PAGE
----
The Bubonic Plague: The Black Death

The Bubonic Plague: The Black Death

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The Black Plague


"No pestilence had ever been so fatal, or so hideous. Blood was its Avatar and its seal-the redness and horror of blood." (Edgar Allen Poe The Masque of the Red Death.)
Many thought the Black Plague was a curse from God; punishment for the sins the infected had committed. Those that survived were the chosen people, the ones who abided by the laws of the Church. Scientists know now that the devastating disease was not a result of sins or spiritual inadequacy, but the terrible illness was caused by a strain of bacteria called Yersinia pestis. The bacteria were carried by fleas on rats, which were quite abundant in Medieval towns due to unsanitary conditions and overpopulation. The fleas would bite the rats and become infected with the diseased blood. The fleas would then jump from the rats onto people, thus infecting the host. Because the plague was spread easily, through sneezing and coughing as well as the fleas, the infection spread like wildfire. By the end of the 1300s over one third of the populations of Europe, Asia and Africa were completely annihilated. The Black Death was by far the most deadly disease ever known to man. It spread and killed with such a virulence that the course of human history was forever changed.

Little known to the average person, three forms of the Black Death existed. All were caused by the same bacteria, but they each were comprised of very different symptoms. The three forms, though not equally as deadly, viciously killed millions of people during the Middle Ages.

The most common and well-known strain of the Black Death was the bubonic plague. Victims were subject to enlarged and inflamed lymph nodes, a characteristic known as bubo, thus the reason for receiving the name the bubonic plague. The lymph nodes would swell to enormous capacities until they burst. Other symptoms included headaches, nausea, joint aches, a high fever and vomiting. Symptoms usually took about a week to appear and the mortality rate was around 30-75%.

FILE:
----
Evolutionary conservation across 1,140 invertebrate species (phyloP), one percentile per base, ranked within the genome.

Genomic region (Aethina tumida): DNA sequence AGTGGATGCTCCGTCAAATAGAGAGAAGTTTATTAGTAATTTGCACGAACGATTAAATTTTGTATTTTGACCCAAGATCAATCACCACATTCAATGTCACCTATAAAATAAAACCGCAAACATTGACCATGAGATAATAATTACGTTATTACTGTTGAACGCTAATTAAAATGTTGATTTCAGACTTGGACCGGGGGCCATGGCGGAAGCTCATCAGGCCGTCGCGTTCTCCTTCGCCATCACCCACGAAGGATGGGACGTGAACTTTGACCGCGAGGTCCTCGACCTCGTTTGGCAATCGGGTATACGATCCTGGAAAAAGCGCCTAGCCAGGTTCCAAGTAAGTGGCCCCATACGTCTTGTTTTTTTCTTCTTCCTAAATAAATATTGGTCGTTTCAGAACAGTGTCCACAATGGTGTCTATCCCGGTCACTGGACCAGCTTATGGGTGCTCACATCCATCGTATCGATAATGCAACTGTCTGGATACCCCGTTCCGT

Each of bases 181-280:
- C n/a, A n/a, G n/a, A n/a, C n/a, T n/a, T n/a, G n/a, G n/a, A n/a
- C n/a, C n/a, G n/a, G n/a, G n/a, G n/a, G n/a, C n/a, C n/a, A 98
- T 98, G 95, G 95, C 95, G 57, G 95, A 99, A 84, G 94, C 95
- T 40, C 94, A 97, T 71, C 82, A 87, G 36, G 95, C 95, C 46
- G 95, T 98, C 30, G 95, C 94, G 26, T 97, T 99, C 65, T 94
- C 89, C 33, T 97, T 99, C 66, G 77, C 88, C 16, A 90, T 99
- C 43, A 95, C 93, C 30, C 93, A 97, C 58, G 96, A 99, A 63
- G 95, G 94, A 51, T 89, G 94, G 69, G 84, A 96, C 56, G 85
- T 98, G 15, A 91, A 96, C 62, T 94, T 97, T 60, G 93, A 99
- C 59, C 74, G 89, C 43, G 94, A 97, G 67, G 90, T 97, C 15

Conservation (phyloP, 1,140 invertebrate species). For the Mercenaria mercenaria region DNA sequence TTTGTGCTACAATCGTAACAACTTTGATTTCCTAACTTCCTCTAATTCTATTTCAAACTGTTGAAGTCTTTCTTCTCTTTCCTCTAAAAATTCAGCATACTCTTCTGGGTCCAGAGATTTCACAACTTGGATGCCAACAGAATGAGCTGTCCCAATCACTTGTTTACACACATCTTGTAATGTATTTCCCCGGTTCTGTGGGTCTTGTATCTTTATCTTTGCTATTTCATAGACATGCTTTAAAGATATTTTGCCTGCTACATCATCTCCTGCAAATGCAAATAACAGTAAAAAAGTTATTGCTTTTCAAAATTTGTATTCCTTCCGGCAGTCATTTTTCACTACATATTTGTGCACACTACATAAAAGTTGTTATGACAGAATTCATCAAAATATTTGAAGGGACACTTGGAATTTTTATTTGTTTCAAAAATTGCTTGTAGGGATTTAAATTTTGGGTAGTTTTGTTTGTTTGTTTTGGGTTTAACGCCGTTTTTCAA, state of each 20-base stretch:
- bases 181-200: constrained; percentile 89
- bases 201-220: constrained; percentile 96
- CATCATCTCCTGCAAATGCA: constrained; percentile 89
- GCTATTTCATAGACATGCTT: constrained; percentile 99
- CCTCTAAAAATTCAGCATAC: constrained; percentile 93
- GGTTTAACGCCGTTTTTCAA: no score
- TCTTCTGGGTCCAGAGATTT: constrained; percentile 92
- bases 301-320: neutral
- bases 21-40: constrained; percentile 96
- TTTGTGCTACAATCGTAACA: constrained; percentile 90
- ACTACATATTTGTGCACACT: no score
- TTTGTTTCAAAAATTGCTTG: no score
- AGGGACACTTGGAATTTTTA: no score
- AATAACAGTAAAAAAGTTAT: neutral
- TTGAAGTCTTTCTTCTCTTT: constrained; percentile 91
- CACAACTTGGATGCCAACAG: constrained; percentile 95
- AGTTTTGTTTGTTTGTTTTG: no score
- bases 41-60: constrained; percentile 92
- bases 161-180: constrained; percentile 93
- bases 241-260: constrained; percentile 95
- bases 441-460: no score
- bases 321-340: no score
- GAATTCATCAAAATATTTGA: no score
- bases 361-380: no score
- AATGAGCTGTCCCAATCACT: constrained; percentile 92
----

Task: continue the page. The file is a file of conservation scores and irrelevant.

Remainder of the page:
The second form of the Black Death was the pneumonic plague. It was the next most commonly seen form of the illness, although it was not as prevalent as the bubonic plague. Many of the victims died before they could infect others. This form of the plague attacked the lungs. Slimy mucus tinted with blood was spewed from the mouth and as the disease progressed the sputum became free flowing and bright red.

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The mortality rate of this type of the illness was 95%.

The rarest and certainly most deadly type of the Black Death was the septicemic plague, which was a disease of the blood . The victims experienced a high fever and their limbs turned a deep shade of purple as a result of respiratory failure. The people infected with this form of the disease commonly died within the first day of showing symptoms.
No one can account for were the disease originated, but many believe the European outbreak started in Asia during the 1340s. Because of trade with Europe the infected rats were exported on ships and released into the ports of metropolitan cities. It followed the trade route, thus destroying most major cities. By 1347, the plague had reached the capital of Turkey and one of the largest cities in Europe, Constantinople. In the same year, the illness had ravaged Sicily and continued to head West. It pillaged Paris and London in 1348, leaving half the populations of both cities lying in piles on the streets or in mass graves.

The plague was not prejudice to race, religion, sex or economic background. It killed almost everyone who crossed its path, just as viciously and grotesquely as the previous victim. No one knows how the epidemic ended, but miraculously it eventually stopped. It devastated three of the most populated continents in the world at the time , but left enough survivors to bury the dead and rebuild the society. The epidemic is one that will not be forgotten, but hopefully with new knowledge and advances in medicine, society will never have to experience such a tragedy again.
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